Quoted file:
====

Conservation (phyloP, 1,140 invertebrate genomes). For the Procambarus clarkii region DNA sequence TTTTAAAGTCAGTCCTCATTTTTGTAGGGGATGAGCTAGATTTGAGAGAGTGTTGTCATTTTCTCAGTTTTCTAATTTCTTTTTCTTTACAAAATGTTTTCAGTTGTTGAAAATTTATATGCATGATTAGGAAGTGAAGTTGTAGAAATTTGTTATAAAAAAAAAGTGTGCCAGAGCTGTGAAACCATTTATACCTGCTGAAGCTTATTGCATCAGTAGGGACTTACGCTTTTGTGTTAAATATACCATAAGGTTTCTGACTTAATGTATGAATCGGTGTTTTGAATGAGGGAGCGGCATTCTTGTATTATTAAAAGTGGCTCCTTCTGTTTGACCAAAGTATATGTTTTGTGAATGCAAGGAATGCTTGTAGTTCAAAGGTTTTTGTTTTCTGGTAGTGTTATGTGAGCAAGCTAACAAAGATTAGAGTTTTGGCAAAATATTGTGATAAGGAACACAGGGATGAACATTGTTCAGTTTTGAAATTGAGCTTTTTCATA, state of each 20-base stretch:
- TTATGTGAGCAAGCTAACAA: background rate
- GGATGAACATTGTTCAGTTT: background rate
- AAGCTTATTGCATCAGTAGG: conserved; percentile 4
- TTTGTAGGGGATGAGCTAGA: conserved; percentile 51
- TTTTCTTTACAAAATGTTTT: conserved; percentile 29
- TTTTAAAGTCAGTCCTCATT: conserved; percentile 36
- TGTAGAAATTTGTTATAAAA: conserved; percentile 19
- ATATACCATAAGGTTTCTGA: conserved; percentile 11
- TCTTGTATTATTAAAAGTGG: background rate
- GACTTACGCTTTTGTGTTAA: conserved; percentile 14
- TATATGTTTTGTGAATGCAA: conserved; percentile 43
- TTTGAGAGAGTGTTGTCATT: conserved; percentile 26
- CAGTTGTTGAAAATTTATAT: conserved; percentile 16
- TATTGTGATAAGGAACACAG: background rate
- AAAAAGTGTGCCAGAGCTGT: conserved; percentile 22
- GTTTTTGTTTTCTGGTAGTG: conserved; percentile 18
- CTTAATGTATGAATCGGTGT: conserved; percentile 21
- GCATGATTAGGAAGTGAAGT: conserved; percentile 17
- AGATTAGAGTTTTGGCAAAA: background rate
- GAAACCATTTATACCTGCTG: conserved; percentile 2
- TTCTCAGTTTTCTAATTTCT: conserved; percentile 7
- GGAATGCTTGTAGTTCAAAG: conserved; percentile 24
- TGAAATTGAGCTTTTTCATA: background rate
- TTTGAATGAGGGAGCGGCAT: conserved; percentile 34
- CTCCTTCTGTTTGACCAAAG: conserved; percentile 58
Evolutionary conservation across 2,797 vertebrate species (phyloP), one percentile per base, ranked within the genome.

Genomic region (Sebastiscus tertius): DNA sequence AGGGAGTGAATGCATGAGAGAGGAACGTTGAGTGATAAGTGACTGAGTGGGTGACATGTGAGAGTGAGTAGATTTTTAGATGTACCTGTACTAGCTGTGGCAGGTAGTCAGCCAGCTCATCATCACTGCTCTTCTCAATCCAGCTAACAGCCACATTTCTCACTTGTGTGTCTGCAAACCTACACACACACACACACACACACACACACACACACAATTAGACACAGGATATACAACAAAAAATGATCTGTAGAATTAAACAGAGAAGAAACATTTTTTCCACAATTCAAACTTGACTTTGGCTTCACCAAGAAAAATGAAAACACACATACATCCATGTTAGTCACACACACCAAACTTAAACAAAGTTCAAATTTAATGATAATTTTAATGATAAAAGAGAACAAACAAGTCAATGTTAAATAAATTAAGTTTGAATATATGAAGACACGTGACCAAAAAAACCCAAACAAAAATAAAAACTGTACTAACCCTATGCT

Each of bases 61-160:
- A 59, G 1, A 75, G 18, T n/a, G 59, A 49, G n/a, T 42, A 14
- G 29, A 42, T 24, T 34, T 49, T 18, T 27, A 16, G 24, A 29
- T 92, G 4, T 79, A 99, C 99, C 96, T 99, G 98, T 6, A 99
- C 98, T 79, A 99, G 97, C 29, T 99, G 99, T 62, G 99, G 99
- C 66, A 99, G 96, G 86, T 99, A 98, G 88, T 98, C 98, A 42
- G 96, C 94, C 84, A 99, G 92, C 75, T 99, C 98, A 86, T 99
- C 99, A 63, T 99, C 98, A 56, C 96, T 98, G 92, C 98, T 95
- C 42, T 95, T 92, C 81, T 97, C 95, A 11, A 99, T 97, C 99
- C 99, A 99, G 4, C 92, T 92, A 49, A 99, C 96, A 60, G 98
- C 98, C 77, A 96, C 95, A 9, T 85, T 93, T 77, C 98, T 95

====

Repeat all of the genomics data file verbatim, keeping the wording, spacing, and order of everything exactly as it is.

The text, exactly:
Conservation (phyloP, 1,140 invertebrate genomes). For the Procambarus clarkii region DNA sequence TTTTAAAGTCAGTCCTCATTTTTGTAGGGGATGAGCTAGATTTGAGAGAGTGTTGTCATTTTCTCAGTTTTCTAATTTCTTTTTCTTTACAAAATGTTTTCAGTTGTTGAAAATTTATATGCATGATTAGGAAGTGAAGTTGTAGAAATTTGTTATAAAAAAAAAGTGTGCCAGAGCTGTGAAACCATTTATACCTGCTGAAGCTTATTGCATCAGTAGGGACTTACGCTTTTGTGTTAAATATACCATAAGGTTTCTGACTTAATGTATGAATCGGTGTTTTGAATGAGGGAGCGGCATTCTTGTATTATTAAAAGTGGCTCCTTCTGTTTGACCAAAGTATATGTTTTGTGAATGCAAGGAATGCTTGTAGTTCAAAGGTTTTTGTTTTCTGGTAGTGTTATGTGAGCAAGCTAACAAAGATTAGAGTTTTGGCAAAATATTGTGATAAGGAACACAGGGATGAACATTGTTCAGTTTTGAAATTGAGCTTTTTCATA, state of each 20-base stretch:
- TTATGTGAGCAAGCTAACAA: background rate
- GGATGAACATTGTTCAGTTT: background rate
- AAGCTTATTGCATCAGTAGG: conserved; percentile 4
- TTTGTAGGGGATGAGCTAGA: conserved; percentile 51
- TTTTCTTTACAAAATGTTTT: conserved; percentile 29
- TTTTAAAGTCAGTCCTCATT: conserved; percentile 36
- TGTAGAAATTTGTTATAAAA: conserved; percentile 19
- ATATACCATAAGGTTTCTGA: conserved; percentile 11
- TCTTGTATTATTAAAAGTGG: background rate
- GACTTACGCTTTTGTGTTAA: conserved; percentile 14
- TATATGTTTTGTGAATGCAA: conserved; percentile 43
- TTTGAGAGAGTGTTGTCATT: conserved; percentile 26
- CAGTTGTTGAAAATTTATAT: conserved; percentile 16
- TATTGTGATAAGGAACACAG: background rate
- AAAAAGTGTGCCAGAGCTGT: conserved; percentile 22
- GTTTTTGTTTTCTGGTAGTG: conserved; percentile 18
- CTTAATGTATGAATCGGTGT: conserved; percentile 21
- GCATGATTAGGAAGTGAAGT: conserved; percentile 17
- AGATTAGAGTTTTGGCAAAA: background rate
- GAAACCATTTATACCTGCTG: conserved; percentile 2
- TTCTCAGTTTTCTAATTTCT: conserved; percentile 7
- GGAATGCTTGTAGTTCAAAG: conserved; percentile 24
- TGAAATTGAGCTTTTTCATA: background rate
- TTTGAATGAGGGAGCGGCAT: conserved; percentile 34
- CTCCTTCTGTTTGACCAAAG: conserved; percentile 58
Evolutionary conservation across 2,797 vertebrate species (phyloP), one percentile per base, ranked within the genome.

Genomic region (Sebastiscus tertius): DNA sequence AGGGAGTGAATGCATGAGAGAGGAACGTTGAGTGATAAGTGACTGAGTGGGTGACATGTGAGAGTGAGTAGATTTTTAGATGTACCTGTACTAGCTGTGGCAGGTAGTCAGCCAGCTCATCATCACTGCTCTTCTCAATCCAGCTAACAGCCACATTTCTCACTTGTGTGTCTGCAAACCTACACACACACACACACACACACACACACACACACAATTAGACACAGGATATACAACAAAAAATGATCTGTAGAATTAAACAGAGAAGAAACATTTTTTCCACAATTCAAACTTGACTTTGGCTTCACCAAGAAAAATGAAAACACACATACATCCATGTTAGTCACACACACCAAACTTAAACAAAGTTCAAATTTAATGATAATTTTAATGATAAAAGAGAACAAACAAGTCAATGTTAAATAAATTAAGTTTGAATATATGAAGACACGTGACCAAAAAAACCCAAACAAAAATAAAAACTGTACTAACCCTATGCT

Each of bases 61-160:
- A 59, G 1, A 75, G 18, T n/a, G 59, A 49, G n/a, T 42, A 14
- G 29, A 42, T 24, T 34, T 49, T 18, T 27, A 16, G 24, A 29
- T 92, G 4, T 79, A 99, C 99, C 96, T 99, G 98, T 6, A 99
- C 98, T 79, A 99, G 97, C 29, T 99, G 99, T 62, G 99, G 99
- C 66, A 99, G 96, G 86, T 99, A 98, G 88, T 98, C 98, A 42
- G 96, C 94, C 84, A 99, G 92, C 75, T 99, C 98, A 86, T 99
- C 99, A 63, T 99, C 98, A 56, C 96, T 98, G 92, C 98, T 95
- C 42, T 95, T 92, C 81, T 97, C 95, A 11, A 99, T 97, C 99
- C 99, A 99, G 4, C 92, T 92, A 49, A 99, C 96, A 60, G 98
- C 98, C 77, A 96, C 95, A 9, T 85, T 93, T 77, C 98, T 95